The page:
It doesn’t matter what treatment you put on your tresses if you’re not looking after them from the inside too
Want luscious locks? First step: make sure you eat plenty of protein. This essential nutrient plays a crucial role in keeping your hair – the fastest-growing tissue in your body 1
– in good condition.
How does protein = healthy hair?
Each strand of hair is made up of keratin, a super-tough protein that’s also used to create fingernails and skin.2
But protein is essential throughout the body. Most of the body’s tissues, including your muscles and blood, need this nutrient for growth and repair.3
So you should eat plenty of protein to ensure that your hair receives its fair share.
Handpicked content: DIY protein shakes
What happens if you don’t get enough?
If your diet doesn’t include enough protein, the body starts to ration the nutrient, focusing on sending it to more critical functions, like your blood. This can stall hair growth, leading to dull, brittle hair. If low levels of protein continue for a few months, hair may fall out.4,5
However, a 2018 study, published in the Journal of Cosmetic Dermatology, found that a protein supplement reduced hair loss and boosted hair growth in a group of men and women who were losing their locks.6
Best sources of protein for hair care
Eggs, cheese, pulses, yoghurt, wholegrain bread, tofu, fish, meat and nuts are a great way to pack a protein punch.7
Wondering how much protein to eat? Our bodies need 0.75g of protein per kg of bodyweight a day, according to the British Nutrition Foundation.7
This means a woman weighing 60kg (9 stone 7lb) will need 45g of protein daily.
But there’s no need to go overboard. Two eggs (25g of protein), a 100g serving of boiled lentils (9g) and a 50g helping of cheddar cheese (12g) adds up to 46g of protein, making it easy to help maintain healthy hair.8,9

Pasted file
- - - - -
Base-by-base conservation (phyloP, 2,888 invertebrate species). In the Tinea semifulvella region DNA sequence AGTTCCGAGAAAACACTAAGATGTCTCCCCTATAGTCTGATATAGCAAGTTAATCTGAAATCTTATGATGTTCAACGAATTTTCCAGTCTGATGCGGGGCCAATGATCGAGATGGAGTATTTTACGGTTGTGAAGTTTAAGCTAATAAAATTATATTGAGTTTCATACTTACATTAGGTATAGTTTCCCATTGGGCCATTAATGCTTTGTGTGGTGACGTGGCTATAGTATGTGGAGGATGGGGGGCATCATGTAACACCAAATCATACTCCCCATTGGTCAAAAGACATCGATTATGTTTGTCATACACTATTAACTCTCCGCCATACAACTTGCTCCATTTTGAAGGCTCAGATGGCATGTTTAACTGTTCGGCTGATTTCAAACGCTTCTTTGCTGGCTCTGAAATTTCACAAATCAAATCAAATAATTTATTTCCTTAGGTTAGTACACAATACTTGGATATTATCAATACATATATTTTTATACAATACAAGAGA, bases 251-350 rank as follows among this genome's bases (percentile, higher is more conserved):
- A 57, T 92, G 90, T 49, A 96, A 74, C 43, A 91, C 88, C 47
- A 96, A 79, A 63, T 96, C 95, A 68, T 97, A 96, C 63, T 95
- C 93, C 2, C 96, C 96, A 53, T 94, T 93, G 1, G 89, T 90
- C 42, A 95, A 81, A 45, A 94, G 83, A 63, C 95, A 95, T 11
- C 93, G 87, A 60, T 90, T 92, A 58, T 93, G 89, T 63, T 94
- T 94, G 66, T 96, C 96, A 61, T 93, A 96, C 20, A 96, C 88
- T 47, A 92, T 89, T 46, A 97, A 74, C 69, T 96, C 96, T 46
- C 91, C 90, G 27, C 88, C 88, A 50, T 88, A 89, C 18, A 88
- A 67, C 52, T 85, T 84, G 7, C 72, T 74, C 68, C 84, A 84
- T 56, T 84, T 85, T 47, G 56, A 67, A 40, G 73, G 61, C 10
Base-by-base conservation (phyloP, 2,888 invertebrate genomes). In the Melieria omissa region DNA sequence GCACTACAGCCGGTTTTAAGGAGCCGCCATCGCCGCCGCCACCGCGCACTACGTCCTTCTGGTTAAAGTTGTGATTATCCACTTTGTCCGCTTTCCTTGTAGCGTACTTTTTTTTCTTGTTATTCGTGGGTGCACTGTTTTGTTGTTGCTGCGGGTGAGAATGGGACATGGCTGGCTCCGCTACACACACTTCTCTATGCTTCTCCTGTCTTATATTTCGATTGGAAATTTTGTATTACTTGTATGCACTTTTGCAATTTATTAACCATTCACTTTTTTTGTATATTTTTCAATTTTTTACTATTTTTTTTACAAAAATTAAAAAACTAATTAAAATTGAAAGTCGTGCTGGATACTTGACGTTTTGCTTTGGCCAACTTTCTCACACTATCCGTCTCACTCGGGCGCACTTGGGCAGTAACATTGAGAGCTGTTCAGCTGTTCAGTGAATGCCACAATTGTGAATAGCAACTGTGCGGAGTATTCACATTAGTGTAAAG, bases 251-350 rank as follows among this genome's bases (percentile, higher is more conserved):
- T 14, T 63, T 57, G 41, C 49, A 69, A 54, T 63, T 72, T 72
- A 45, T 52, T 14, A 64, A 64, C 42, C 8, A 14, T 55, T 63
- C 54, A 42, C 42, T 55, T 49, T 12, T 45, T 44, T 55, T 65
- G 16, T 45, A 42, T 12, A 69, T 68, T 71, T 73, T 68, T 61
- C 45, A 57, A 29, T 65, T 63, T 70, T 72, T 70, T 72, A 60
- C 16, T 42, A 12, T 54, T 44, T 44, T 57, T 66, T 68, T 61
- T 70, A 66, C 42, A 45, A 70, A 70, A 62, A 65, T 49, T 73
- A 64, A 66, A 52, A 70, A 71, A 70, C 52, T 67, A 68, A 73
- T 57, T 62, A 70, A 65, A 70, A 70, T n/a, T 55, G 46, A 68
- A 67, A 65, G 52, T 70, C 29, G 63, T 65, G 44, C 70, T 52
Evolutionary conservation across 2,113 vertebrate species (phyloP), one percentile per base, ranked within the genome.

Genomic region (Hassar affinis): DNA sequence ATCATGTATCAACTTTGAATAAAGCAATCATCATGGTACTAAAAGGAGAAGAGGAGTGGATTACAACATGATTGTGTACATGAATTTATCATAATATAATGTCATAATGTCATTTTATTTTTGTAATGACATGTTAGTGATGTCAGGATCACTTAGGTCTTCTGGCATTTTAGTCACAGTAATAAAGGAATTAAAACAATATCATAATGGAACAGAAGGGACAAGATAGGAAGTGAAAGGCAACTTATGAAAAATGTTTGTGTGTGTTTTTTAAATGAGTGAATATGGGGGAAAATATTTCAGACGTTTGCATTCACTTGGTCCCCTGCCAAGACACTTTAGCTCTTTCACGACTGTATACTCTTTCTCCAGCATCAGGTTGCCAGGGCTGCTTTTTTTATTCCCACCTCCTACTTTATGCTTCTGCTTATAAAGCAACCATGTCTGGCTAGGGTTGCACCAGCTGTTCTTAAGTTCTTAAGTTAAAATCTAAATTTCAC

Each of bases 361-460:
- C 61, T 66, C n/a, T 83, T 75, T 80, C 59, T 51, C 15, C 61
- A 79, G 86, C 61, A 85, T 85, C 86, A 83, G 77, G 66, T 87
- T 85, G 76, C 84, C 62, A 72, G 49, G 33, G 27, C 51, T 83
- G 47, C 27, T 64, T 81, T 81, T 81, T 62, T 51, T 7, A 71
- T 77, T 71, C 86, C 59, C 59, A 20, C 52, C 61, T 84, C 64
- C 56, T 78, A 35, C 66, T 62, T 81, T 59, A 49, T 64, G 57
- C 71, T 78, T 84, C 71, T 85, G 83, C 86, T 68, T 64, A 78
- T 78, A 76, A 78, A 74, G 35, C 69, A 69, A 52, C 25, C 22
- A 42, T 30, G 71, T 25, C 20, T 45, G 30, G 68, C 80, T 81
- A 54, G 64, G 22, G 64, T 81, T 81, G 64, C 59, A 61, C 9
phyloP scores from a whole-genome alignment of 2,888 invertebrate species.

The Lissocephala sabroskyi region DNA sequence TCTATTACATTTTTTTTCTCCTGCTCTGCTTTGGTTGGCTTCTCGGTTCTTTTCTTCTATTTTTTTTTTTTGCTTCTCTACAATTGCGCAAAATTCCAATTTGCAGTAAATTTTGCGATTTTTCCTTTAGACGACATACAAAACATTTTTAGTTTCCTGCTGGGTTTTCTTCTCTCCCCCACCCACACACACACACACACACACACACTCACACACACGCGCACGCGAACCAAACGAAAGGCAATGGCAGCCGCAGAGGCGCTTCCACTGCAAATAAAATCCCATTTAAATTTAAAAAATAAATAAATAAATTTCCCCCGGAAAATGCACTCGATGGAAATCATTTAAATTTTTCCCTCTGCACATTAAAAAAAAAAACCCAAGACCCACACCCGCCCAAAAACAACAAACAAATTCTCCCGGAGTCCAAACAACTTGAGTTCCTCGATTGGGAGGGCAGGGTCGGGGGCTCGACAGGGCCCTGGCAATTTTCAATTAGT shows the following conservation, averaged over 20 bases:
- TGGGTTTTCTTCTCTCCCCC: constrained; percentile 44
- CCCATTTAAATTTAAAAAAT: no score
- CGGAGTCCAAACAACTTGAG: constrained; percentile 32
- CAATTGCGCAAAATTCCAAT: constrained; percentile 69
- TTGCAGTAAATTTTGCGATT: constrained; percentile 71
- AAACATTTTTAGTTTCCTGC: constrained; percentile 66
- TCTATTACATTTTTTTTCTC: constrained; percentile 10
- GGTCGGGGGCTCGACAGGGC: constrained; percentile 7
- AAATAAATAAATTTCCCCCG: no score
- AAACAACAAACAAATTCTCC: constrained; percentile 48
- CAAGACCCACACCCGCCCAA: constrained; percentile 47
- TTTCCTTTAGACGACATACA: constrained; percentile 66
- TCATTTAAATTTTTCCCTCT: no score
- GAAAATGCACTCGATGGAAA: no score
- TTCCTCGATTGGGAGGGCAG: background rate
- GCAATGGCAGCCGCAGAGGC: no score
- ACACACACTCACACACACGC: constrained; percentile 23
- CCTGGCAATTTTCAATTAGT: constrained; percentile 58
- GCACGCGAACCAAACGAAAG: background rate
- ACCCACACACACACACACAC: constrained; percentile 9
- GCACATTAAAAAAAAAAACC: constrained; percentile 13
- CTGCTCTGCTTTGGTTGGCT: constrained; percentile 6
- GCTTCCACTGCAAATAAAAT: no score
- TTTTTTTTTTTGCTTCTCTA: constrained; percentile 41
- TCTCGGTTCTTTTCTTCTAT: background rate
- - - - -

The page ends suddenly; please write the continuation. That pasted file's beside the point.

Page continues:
Handpicked content: Tofu and asparagus pad thai
Advice is for information only and should not replace medical care. Please check with your GP before trying any remedies.
1. The Trichological Society. Nutrition and Hair Health. Available from: https://www.hairscientists.org/hair-and-scalp-conditions/nutrition-and-hair-health
2. ScienceDirect. Keratin. Available from: https://www.sciencedirect.com/topics/medicine-and-dentistry/keratin
3. BBC Bitesize. Proteins and enzymes. Available from: http://www.bbc.co.uk/schools/gcsebitesize/science/add_aqa/proteins/proteinsrev1.shtml
4. American Academy of Dermatology. Hair loss. Available from: https://www.aad.org/public/diseases/hair-and-scalp-problems/hair-loss#causes
5. Guo EL and Katta R. Diet and hair loss: effects of nutrient deficiency and supplement use. Available from: https://www.ncbi.nlm.nih.gov/pmc/articles/PMC5315033/#b64-dp0701a01
6. Hornfeldt CS. Growing evidence of the beneficial effects of a marine protein-based dietary supplement for treating hair loss. Available from: https://www.ncbi.nlm.nih.gov/pubmed/28921826
7. British Nutrition Foundation. Protein. Available from: https://www.nutrition.org.uk/nutritionscience/nutrients-food-and-ingredients/protein.html?start=4
8. As above
9. BBC Good Food. The best sources of protein for vegetarians. Available from: https://www.bbcgoodfood.com/howto/guide/best-sources-protein-vegetarians